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Colors, patterns and jeweled fabrics have this years prom-goers focusing on a bright future
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Paisleigh Burrows, 17, is a senior at Faith Academy. She is wearing a peach satin dress from Joyeria y Novedades Latinos in Gainesville. - photo by The Times

While celebrities took to the Academy Awards red carpet earlier this year in muted shades of gold and silver, local high schoolers will have a much brighter take on the ball gown.

When the limousines pull up to this year’s prom venues, girls will be dressed to the nines in a rainbow of blues, pinks, yellows and even multi-colored patterns. They will dance under the twinkling lights with their own rhinestone-studded dresses. Their patterned skirts will sway as they sashay with their dates.

Leave it to today’s youth to throw caution to the wind — this year, in the face of a sour economy — and celebrate their senior year with bold colors. Unlike their celebrity counterparts, these teens are showing their confidence in the future with colors and patterns.

"Fuchsias and pinks, and then of course the blues are always popular — electric blues," said Christi Franklin, owner of Christi’s Bridal in Dawsonville. "Bright neon has really, the last couple of years, been a good trend for prom."

Diana Cantu, owner of Joyeria y Novedades Latinos in Gainesville, said she sees a lot of girls come in with an idea in mind of they dress they want, sometimes even with printouts of a dress they’ve seen. She’s getting lots of requests for long, straight-to-the-floor dresses in bright patterns.

"Last year it was most of the girls bought puffy dresses," she said. "This year it’s been all straight, long prom dresses."

Franklin agreed that more girls are looking for sleek, straight dresses, rather than their poufy, full-skirted counterparts. She’s also getting a few requests for short dresses, too.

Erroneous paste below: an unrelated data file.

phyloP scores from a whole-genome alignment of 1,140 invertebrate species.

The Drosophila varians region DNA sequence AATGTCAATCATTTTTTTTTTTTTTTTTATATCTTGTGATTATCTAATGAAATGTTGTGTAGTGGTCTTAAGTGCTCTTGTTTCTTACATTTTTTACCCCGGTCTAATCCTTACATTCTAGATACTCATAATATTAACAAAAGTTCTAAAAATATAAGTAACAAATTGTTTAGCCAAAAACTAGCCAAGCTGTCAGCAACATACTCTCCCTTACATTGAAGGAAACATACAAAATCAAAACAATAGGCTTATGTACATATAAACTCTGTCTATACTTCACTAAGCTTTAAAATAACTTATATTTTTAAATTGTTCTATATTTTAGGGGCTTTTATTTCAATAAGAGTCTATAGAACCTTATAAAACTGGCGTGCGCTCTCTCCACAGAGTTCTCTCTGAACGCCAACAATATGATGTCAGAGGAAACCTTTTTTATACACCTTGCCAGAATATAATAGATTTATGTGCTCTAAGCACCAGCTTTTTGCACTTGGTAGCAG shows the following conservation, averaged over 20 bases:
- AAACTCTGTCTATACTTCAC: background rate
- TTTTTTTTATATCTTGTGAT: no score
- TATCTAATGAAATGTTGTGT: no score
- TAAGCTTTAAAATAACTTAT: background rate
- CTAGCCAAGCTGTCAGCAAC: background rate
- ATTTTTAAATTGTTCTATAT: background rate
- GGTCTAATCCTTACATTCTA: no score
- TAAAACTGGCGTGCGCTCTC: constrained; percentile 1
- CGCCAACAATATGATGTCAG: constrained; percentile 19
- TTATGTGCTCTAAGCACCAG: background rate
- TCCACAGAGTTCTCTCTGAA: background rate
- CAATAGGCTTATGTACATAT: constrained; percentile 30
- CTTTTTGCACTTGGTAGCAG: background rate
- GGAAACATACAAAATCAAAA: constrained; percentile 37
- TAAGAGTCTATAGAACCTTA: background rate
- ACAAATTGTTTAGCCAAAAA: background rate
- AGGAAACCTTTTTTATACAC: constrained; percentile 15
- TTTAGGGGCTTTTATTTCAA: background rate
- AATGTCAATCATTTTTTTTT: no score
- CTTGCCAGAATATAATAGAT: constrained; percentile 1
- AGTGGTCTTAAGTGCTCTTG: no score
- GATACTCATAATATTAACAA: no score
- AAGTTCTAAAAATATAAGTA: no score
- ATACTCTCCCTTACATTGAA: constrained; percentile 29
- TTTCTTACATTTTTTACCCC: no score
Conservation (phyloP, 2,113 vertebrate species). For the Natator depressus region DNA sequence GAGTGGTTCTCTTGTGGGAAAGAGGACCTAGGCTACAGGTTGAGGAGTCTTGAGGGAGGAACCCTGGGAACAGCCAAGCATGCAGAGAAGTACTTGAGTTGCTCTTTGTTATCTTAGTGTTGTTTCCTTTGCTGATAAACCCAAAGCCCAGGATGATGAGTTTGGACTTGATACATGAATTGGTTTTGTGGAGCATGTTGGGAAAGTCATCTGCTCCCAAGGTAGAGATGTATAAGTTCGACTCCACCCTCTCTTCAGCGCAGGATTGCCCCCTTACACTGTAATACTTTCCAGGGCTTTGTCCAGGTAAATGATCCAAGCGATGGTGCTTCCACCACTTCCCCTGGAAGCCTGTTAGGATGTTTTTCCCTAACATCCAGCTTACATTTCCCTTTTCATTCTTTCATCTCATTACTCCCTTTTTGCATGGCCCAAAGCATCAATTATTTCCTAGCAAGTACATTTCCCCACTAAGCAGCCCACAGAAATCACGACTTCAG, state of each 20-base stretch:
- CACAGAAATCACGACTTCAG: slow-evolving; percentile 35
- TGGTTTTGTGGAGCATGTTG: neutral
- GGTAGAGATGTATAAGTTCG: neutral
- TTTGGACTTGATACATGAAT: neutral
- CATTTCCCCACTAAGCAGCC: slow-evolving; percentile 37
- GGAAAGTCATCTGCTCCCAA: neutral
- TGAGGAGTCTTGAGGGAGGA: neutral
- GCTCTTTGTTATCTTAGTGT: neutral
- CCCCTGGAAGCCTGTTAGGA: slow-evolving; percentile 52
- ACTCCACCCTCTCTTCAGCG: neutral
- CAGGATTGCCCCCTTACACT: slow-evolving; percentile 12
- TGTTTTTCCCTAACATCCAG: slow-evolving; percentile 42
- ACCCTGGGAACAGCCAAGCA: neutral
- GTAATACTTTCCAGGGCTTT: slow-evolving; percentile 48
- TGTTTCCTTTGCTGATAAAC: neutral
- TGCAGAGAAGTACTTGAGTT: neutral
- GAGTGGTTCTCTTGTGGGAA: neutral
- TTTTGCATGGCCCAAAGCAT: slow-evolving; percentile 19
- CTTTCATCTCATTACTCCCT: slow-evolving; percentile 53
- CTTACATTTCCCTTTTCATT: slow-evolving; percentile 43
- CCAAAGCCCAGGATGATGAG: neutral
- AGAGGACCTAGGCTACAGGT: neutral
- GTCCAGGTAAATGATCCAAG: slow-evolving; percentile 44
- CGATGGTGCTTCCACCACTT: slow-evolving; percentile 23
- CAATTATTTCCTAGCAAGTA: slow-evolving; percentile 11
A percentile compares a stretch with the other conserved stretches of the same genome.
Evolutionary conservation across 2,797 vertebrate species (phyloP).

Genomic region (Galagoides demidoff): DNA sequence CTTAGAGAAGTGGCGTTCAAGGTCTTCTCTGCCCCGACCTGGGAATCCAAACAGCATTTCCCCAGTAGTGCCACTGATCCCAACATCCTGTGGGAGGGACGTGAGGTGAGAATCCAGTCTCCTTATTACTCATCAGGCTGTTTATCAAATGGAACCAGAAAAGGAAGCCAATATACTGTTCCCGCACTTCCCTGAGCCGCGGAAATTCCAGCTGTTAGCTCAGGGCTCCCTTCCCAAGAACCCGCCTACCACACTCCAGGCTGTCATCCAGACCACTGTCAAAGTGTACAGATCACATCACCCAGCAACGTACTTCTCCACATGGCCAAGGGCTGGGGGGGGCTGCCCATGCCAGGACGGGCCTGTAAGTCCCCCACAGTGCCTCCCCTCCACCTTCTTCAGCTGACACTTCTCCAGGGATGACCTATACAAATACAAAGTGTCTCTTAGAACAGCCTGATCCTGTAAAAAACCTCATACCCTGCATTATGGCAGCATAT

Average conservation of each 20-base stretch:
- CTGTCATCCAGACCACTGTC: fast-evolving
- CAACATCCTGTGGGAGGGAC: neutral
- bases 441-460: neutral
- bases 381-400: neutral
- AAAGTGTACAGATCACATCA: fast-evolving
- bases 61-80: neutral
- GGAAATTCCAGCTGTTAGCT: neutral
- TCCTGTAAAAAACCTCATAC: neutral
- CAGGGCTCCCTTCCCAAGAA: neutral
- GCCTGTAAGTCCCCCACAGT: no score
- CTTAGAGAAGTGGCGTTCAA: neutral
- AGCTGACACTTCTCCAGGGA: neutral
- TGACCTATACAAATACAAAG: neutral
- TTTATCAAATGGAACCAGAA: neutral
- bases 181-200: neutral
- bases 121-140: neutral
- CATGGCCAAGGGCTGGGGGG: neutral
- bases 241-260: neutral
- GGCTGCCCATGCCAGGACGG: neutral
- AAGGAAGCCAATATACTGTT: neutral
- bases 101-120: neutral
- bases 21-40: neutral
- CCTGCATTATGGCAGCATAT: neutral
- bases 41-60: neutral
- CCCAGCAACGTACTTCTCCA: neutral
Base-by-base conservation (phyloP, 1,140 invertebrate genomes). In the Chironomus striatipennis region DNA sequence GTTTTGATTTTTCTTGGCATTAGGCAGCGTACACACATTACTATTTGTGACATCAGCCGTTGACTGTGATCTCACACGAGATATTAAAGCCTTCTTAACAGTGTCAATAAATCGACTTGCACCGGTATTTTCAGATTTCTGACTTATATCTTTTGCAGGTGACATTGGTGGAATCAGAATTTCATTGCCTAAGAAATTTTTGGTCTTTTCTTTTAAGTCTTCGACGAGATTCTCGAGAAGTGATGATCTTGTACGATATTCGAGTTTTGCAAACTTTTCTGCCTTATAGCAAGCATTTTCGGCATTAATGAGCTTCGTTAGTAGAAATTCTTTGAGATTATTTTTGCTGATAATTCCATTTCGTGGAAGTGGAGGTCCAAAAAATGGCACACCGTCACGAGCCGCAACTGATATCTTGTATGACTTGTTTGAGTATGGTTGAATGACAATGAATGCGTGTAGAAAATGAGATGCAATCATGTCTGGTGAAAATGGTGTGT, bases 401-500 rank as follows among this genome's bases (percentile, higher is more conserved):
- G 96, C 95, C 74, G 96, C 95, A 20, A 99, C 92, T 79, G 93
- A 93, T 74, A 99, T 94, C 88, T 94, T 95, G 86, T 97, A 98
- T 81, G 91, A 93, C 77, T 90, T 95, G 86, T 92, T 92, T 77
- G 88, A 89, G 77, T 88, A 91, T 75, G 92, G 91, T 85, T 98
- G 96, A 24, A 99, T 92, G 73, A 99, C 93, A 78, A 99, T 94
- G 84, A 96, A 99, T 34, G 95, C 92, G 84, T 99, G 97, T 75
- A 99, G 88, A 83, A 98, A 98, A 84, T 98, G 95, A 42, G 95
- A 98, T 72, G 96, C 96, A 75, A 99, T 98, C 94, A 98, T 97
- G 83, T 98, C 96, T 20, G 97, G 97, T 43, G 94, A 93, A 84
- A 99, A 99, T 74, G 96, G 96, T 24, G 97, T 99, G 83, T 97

Christopher Davidson, owner of Christopher’s Tuxedo & Bridal in Gainesville, added that details such as crystals or beading are also popular this year.

"Prints are in, but a lot of girls are saying they don’t want the prints because everyone else has them," he said. "Fuller skirts, flowing chiffons, beading on dresses — it’s everywhere. Everybody seems to want color."

Cantu has a solution for girls worried about getting the same dress as another girl at the same prom.

This fashion faux pas can be easily avoided by keeping a record of which girl buys which dress, and only stocking one or two of each kind.

"Whenever somebody orders one dress, and we have another customer who wants to order the same dress, we tell her somebody else has it so that way they won’t be (in) the same dress," Cantu said. "We ask them what school they go to so it won’t be the same dress."

But how about the guys? Are they relegated to "penguin" status in varying shades of black tuxedos?

Not exactly.

There are lots of subtle fabric choices and different styles, Davidson said.

"The options are styles," he said. "Double-breasted is coming back, and different fabrics. So there are some variations in fabric."

Otherwise, choose a white tux, he said. That way, the guy can match his vest and tie to his date’s dress.

Which, after all, is where the focus should be, anyway, right?

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